The Brexit deal: what we know so far

Special protocol on Northern Ireland provides a backstop guarantee that will safeguard soft Border

 A demonstrator holds a sign outside the Houses of Parliament in  London on Tuesday. Photograph: Daniel Leal-Olivas/AFP/Getty Images

A demonstrator holds a sign outside the Houses of Parliament in London on Tuesday. Photograph: Daniel Leal-Olivas/AFP/Getty Images

 

The draft EU-UK withdrawal agreement, running to 400 pages, is the text of a legally binding treaty that seals the terms under which the UK leaves the EU.

Its provisions, defining outstanding obligations and establishing a transition period in which both sides can adjust, range from dividing up common property, securing the rights of each others’ citizens “left behind” and agreeing a departure bill or alimony for the UK.

And, crucially, a special protocol on Northern Ireland provides a backstop guarantee that will safeguard Ireland’s soft border, guarantees continued security co-operation, protects the Common Travel Area and safeguards both human rights and the 50-odd cross-Border programmes that have come out of the Belfast Agreement. Safeguarding the Belfast Agreement is explicitly provided for.

The agreement will now have to be ratified by member states, the European Council, the European Parliament and the UK parliament before Britain leaves the EU on March 29th.

In the months ahead the two sides will start to negotiate a treaty on their future relationship, focusing largely trade relations, a relationship that has beeb sketched out in a draft common political declaration that will be approved, but without binding force, at the same time as the withdrawal agreement.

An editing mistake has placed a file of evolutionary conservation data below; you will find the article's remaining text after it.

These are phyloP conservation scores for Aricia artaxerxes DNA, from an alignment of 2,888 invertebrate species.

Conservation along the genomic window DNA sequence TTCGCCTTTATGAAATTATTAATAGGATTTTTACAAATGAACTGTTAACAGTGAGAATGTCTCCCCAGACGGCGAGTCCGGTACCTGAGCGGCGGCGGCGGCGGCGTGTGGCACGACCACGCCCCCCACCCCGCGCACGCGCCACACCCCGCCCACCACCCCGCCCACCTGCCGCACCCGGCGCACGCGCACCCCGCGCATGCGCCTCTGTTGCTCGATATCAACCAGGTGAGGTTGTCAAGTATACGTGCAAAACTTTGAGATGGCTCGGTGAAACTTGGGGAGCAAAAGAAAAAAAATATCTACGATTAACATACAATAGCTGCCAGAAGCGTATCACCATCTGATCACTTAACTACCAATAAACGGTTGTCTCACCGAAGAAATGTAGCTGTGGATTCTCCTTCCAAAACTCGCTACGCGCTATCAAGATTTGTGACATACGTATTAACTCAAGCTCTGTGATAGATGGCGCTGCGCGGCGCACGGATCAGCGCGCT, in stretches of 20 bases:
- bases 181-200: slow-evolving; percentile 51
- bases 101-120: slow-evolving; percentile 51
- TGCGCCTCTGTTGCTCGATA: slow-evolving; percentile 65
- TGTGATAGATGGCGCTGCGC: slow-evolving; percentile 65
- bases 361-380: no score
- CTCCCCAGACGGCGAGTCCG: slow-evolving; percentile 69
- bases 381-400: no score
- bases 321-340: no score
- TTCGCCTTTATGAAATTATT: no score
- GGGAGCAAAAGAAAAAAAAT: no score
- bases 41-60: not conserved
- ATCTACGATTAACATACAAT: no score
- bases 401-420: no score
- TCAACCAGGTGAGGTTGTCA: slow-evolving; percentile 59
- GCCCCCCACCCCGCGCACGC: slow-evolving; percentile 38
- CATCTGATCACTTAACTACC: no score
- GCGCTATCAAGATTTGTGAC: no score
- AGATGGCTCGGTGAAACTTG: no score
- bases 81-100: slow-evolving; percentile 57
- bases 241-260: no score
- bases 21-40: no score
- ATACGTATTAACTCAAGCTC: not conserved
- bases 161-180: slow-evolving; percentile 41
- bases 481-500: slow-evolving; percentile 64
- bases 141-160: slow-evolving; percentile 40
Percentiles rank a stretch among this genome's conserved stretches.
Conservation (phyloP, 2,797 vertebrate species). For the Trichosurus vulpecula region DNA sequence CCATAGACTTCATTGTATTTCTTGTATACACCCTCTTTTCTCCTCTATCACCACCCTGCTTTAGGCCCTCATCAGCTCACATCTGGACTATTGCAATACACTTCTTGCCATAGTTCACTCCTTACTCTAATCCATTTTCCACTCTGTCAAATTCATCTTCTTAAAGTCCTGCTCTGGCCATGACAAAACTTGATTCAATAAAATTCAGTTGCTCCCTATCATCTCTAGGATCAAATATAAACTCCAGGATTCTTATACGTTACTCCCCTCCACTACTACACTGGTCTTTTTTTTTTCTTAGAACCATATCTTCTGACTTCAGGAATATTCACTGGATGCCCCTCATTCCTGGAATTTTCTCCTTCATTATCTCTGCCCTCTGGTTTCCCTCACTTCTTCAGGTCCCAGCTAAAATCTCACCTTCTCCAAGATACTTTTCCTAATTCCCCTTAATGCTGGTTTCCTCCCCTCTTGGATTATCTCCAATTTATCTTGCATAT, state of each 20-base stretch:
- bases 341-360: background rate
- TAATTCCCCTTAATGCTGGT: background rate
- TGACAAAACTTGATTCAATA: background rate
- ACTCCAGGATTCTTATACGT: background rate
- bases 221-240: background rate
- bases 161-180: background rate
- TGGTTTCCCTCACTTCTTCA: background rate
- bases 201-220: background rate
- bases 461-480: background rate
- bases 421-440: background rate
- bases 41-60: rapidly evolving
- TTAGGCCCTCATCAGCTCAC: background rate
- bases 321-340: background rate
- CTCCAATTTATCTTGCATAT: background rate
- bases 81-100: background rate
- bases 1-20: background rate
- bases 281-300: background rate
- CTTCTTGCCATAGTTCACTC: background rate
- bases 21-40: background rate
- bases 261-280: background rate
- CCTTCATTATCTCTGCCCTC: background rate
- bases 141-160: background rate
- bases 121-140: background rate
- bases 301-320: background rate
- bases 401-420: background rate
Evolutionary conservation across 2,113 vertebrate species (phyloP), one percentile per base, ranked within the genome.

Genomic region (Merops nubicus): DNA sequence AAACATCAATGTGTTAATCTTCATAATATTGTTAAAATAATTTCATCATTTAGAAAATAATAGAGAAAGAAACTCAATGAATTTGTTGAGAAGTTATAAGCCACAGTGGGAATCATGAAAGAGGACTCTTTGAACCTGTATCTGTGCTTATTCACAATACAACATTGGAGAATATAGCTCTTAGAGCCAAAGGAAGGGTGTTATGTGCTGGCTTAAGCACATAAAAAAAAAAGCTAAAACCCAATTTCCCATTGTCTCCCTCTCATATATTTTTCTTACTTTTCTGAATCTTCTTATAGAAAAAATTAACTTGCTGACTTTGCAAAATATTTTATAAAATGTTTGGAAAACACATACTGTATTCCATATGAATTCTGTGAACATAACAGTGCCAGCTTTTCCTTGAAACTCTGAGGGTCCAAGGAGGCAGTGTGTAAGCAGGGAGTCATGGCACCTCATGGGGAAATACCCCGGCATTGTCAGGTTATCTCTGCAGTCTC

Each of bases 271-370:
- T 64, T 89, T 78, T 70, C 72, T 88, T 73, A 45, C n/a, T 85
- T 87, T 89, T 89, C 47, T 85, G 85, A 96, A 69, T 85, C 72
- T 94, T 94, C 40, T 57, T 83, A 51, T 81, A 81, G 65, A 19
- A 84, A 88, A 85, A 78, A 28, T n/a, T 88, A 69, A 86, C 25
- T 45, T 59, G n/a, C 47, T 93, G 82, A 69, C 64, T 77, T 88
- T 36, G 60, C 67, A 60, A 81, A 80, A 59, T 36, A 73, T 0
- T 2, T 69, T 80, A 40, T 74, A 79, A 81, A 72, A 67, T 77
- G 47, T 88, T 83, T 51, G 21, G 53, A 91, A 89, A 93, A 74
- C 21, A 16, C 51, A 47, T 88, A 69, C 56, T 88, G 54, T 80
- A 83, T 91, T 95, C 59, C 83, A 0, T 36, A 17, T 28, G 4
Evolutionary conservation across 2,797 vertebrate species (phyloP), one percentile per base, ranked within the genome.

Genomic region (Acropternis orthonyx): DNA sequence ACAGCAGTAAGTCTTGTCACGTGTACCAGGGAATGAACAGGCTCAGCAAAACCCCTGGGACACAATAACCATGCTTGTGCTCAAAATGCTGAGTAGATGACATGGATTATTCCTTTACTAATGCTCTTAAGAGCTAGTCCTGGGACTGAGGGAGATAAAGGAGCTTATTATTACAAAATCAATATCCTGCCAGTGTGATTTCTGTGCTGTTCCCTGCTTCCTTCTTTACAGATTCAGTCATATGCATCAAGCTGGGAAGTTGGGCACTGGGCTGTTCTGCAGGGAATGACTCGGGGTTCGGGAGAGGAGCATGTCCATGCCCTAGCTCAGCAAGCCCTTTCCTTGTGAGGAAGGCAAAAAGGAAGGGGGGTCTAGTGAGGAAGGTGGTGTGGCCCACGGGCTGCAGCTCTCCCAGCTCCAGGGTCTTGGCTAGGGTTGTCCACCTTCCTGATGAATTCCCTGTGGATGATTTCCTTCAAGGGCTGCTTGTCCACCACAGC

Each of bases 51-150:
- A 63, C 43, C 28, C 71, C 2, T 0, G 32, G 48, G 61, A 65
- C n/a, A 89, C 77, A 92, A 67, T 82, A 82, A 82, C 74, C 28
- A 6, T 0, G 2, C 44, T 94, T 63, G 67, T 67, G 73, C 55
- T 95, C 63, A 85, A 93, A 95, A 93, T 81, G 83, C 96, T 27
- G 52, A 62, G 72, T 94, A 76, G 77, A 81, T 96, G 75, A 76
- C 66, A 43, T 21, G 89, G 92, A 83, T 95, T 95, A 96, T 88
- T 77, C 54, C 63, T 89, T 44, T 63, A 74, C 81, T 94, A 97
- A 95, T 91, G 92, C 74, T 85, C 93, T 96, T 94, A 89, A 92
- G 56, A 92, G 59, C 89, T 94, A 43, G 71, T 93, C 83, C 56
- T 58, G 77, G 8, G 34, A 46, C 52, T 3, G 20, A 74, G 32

The withdrawal agreement provides that Britain will honour all its financial commitments to Brussels under an agreed formula which is widely but conservatively estimated to put the bill at some €40 billion. London will continue to pay into the EU budget during transition until the end of 2020 as if still a member.

The agreement maintains the existing EU residence and social security rights of more than three million EU citizens in the UK, and about one million UK nationals living on the continent.

The settlement allows an EU national to claim permanent residence in the UK, retain most family reunion rights enjoyed today and, if eligible, to claim UK benefits even if they or their children move overseas.

Backstop

Protecting those rights, the UK promises to pay “due regard” to the jurisprudence and rulings of the Court of Justice of the European Union. But the UK will not be bound by it.

The treaty provides for a transition period for the UK until the end of 2020, which can be extended for an unspecified one-off period, set by mutual agreement. During this period Britain would leave the political institutions of the EU, losing its say over rules and decisions. But it would continue to apply EU law in full. Little will change for businesses and citizens during that period.

And during that time the future relationship agreement will be negotiated.

In the Northern Ireland protocol the backstop is safeguarded by agreement that the UK will remain in a temporary all-UK customs union while also applying extra regulatory controls between it and Northern Ireland. The UK also makes unilateral promises to minimise divergence with Northern Ireland by adhering to EU single market rules for goods, so keeping open the flow of trade to the UK.

While Northern Ireland will apply the full “union customs code”, which sets the border for the free movement of goods within the EU, the UK would apply a more basic customs union model.

This would avoid the need for tariffs, quotas and rules of origin in UK-EU trade.To ensure a “level playing field” for business, the UK commits to follow EU competition rules and promises to keep some existing laws on labour, environment and taxation.

A joint committee will agree when the conditions permit the backstop to lapse. Trade in fish is excluded from the customs union.

BREXIT: The Facts

Read them here
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